How Exelon uses its human resources department as a strategic weapon.
As today's utility industry continues to consolidate in the face of globalization and deregulation, all the while providing reliable service at a good price and increasing shareholder value, the role of people and senior management has never been more important—or challenging.
“The Fortnightly 40 Financial Rankings” evaluates the top utilities through a variety of hard, quantifiable metrics. However, one also needs to ask what sort of leadership is required to manage and drive performance today.
While utilities have embarked on a variety of business strategies to succeed—from "back to basics" to growth through mergers and acquisitions—leadership and management strategies to create, deploy, and enhance those business strategies also need to be developed.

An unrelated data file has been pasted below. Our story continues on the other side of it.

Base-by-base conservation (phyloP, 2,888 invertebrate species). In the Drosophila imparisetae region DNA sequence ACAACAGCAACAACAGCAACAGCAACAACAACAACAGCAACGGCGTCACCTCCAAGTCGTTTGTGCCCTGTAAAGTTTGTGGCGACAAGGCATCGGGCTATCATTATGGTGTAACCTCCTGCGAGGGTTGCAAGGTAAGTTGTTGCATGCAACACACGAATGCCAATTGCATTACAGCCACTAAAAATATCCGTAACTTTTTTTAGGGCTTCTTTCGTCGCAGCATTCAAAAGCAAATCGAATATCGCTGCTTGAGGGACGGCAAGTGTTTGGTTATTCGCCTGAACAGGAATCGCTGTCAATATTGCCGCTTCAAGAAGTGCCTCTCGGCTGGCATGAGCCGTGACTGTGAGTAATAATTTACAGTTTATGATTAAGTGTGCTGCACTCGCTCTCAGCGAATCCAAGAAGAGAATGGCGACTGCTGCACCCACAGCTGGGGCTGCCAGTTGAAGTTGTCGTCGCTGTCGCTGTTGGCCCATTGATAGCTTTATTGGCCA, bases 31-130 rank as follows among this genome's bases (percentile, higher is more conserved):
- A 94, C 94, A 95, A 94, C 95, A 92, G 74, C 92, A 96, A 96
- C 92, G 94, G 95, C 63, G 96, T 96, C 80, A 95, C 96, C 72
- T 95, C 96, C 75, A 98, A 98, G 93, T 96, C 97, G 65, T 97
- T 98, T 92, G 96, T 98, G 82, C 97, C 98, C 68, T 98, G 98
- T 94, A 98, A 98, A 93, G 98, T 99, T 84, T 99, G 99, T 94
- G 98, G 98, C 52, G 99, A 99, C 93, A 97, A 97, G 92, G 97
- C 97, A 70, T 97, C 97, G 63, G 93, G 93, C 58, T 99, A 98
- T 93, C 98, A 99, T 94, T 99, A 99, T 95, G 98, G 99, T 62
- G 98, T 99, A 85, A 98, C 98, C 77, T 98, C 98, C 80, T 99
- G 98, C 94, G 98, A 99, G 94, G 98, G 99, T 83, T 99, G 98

A recent Booz Allen Hamilton study of CEO succession showed that utilities ranked second only to industrial companies in CEO turnover during 2004, with almost 20 percent of utilities changing CEO. Clearly, leadership today must not only be bold, but also nimble and adaptive.
What sort of leadership does today's utility need for the future? How does the culture need to change? Who should be hired from within the industry? Who should be hired from outside the industry?